84 Tiny Beautiful Things

tinybeautifulthingsby Cheryl Strayed, 2012

I don’t know where to begin with this book. I suppose I should say that this book is a collection of advice columns that Cheryl Strayed wrote under the pseudonym “Sugar” for the website The Rumpus. I should also say that I did not follow that column while it was in its heyday, but I found about about it through Captain Awkward, whose advice site is compassionate and erudite and thoughtful and logical and every other fantastic thing you could expect from a writer, plus a community of commenters that add so much to every conversation. (You want to read the comments here.) I found out about Dear Sugar, and the book, through some of those comments. I should also say that reading this book while still dealing with hurt feelings from a breakup was hard and raw and necessary. And I will say that “hard” and “raw” and “necessary” are words that describe this book perfectly.

What sets Strayed apart from other advice columnists is that she rarely gives direct advice. She recognizes that few situations are black and white, that it is possible for two people to be both right and wrong, that sometimes what we want is incompatible with what we need. The human heart and mind are not always logical things, and while I’m a believer that a huge serving of logic can soothe most problems, I love that Strayed does not simply tell her letter writers what they should do.

The letters here run the gamut of human trial and suffering. While we have the expected plea for help from the woman whose husband has been unfaithful and the writer who doesn’t know what/how to write and the request for advice to Strayed’s younger self, we also have letters from those whose lives have been torn apart by tragedy, by indecision, by lack of identify. And the beauty is that Strayed treats all of these letters with import and care. We all believe our suffering is of the highest magnitude when we are going through it, and while it is imperative to recognize how fortunate we may indeed have it, that does not make this untrue. Strayed knows this.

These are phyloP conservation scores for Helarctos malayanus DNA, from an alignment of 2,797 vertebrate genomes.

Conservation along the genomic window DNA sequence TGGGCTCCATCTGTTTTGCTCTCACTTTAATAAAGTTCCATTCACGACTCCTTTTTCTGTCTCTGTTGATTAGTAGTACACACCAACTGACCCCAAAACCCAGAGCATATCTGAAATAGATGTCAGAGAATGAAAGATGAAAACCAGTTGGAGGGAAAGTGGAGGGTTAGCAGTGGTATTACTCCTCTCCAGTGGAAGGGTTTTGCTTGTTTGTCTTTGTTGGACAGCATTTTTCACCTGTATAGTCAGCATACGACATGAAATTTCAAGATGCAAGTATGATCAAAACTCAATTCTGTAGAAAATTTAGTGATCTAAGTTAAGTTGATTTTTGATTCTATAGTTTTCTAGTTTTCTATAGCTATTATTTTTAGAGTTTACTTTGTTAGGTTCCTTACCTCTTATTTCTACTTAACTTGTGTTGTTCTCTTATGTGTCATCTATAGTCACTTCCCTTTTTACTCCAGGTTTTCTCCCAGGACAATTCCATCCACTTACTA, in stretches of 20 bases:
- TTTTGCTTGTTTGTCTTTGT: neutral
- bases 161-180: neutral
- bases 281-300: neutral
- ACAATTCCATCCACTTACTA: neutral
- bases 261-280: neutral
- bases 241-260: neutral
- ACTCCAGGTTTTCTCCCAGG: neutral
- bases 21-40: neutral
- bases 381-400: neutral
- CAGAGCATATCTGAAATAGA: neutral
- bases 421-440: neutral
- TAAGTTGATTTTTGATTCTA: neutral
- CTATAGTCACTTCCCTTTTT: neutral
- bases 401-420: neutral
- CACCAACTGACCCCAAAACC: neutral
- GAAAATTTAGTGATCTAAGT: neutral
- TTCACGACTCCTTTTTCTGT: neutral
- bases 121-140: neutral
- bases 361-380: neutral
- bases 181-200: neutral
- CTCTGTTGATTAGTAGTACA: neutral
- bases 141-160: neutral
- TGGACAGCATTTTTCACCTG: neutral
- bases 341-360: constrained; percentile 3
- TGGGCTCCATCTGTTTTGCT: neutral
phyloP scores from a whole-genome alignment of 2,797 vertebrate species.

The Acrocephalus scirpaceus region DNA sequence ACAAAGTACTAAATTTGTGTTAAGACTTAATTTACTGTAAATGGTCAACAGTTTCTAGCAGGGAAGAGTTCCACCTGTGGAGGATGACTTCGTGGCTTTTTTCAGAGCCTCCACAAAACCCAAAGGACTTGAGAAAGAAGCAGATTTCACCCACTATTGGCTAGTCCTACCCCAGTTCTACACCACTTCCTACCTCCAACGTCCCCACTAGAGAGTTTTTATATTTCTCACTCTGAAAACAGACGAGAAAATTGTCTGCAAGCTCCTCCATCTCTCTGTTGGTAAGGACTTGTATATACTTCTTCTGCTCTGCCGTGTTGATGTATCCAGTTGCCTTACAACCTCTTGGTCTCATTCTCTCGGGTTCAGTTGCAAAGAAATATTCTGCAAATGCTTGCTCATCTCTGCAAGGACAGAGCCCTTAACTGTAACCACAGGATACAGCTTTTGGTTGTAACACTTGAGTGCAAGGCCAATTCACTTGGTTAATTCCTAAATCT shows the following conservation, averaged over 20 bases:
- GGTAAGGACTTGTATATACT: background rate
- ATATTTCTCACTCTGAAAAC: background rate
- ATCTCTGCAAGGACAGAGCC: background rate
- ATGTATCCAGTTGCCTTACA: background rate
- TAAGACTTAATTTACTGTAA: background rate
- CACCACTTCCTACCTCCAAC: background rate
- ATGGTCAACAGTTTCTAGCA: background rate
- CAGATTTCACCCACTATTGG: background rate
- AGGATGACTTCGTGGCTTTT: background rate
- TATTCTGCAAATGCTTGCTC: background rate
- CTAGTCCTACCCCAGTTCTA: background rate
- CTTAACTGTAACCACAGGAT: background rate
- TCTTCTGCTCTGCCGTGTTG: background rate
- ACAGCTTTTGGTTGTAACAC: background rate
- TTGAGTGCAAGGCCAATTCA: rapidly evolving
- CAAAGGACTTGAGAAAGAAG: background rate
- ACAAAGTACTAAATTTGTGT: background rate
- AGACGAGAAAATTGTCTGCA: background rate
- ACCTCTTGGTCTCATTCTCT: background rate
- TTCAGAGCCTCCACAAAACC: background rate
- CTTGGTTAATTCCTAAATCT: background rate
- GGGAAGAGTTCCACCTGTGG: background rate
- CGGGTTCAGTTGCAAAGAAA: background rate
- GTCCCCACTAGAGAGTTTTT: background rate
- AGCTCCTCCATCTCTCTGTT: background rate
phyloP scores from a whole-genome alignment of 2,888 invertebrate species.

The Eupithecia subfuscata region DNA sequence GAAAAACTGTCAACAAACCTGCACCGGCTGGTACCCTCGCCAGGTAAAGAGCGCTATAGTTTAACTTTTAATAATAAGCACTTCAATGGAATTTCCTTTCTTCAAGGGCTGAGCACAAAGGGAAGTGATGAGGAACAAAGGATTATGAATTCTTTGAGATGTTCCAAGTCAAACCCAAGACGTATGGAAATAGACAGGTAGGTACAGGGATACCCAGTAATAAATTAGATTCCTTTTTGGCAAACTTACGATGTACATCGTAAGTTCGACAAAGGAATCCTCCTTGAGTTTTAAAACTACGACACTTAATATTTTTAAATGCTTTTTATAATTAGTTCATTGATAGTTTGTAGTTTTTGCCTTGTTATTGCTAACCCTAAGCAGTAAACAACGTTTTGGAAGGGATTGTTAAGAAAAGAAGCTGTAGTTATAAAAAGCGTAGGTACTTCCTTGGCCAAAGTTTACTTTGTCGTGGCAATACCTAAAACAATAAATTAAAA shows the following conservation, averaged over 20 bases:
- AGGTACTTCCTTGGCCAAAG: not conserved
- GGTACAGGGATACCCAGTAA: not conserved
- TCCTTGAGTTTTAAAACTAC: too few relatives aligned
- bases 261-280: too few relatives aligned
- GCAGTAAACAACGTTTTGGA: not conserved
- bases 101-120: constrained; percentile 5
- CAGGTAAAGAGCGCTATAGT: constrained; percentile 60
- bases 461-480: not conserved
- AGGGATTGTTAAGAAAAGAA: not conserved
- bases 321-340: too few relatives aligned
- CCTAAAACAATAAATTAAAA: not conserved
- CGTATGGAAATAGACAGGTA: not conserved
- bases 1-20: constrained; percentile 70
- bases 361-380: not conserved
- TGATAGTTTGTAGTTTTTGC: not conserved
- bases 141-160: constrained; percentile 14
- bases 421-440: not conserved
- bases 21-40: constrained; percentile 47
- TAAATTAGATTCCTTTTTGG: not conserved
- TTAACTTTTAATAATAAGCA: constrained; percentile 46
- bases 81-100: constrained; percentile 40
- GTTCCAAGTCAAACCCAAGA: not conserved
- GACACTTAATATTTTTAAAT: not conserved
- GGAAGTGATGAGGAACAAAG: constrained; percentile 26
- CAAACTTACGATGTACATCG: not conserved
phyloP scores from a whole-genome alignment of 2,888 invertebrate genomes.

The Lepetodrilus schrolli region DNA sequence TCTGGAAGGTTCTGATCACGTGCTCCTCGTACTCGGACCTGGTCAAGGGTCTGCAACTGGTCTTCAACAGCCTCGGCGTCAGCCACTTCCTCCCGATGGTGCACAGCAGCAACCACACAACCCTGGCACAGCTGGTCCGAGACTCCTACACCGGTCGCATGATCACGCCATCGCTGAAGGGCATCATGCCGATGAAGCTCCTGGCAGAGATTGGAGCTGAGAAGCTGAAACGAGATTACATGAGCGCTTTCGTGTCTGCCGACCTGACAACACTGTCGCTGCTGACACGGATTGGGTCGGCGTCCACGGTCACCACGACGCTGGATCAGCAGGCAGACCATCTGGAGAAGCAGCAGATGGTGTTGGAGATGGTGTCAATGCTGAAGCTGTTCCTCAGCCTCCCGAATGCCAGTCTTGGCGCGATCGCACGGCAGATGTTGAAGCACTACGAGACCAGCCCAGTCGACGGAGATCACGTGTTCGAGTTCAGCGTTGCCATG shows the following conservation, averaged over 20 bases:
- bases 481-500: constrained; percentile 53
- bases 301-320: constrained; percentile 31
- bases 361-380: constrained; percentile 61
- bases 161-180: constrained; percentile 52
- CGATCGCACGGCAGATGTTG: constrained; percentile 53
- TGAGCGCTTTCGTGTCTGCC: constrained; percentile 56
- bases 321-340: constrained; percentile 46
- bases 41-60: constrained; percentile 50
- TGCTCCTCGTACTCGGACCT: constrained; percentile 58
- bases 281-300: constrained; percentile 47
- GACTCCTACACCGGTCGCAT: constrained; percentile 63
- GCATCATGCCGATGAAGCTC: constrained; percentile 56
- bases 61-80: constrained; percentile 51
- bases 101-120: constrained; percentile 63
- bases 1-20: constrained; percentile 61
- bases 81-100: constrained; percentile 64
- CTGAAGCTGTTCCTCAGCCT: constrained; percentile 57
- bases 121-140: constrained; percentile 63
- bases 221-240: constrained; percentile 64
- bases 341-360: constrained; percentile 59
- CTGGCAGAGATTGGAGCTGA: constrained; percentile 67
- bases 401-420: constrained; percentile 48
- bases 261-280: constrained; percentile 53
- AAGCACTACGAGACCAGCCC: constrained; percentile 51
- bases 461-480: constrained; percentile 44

What I love most about this is the diversity of letter writers included. Granted it’s difficult to know someone’s race or ethnicity from a letter, but that isn’t what I mean here. We have a letter from a man who’s been hurt by hearing his longtime male friends discuss his relationship disparagingly behind his back. We have a letter from a woman struggling to overcome a miscarriage and a letter from a father who lost his son at 22. We have adult children grappling with their parents’ actions and high school students learning that you can’t control what others do. We have those coming to terms with the consequences of their mistakes and those who have suffered as a consequence of a mistake made by someone else. There is no one single type that has written in here.

I will allow that, occasionally, Strayed’s penchant for telling meandering stories draws the focus away from the letter writer and onto herself and her own trauma, and I would understand anyone who finds this grating. But, I also think that it is difficult to hear others’ woes and not filter them through the lens of our own experience. What Strayed does is not simply turn the focus back to her, but use the knowledge of her life to present options to these letter writers. I imagine they aren’t exactly what the letter writers are hoping to hear, but what we want and what we need are so often at odds with each other. I think that Strayed does a more than decent job of putting the spotlight on that.

Oh, and check out Captain Awkward when you have a moment. I promise you won’t regret it.

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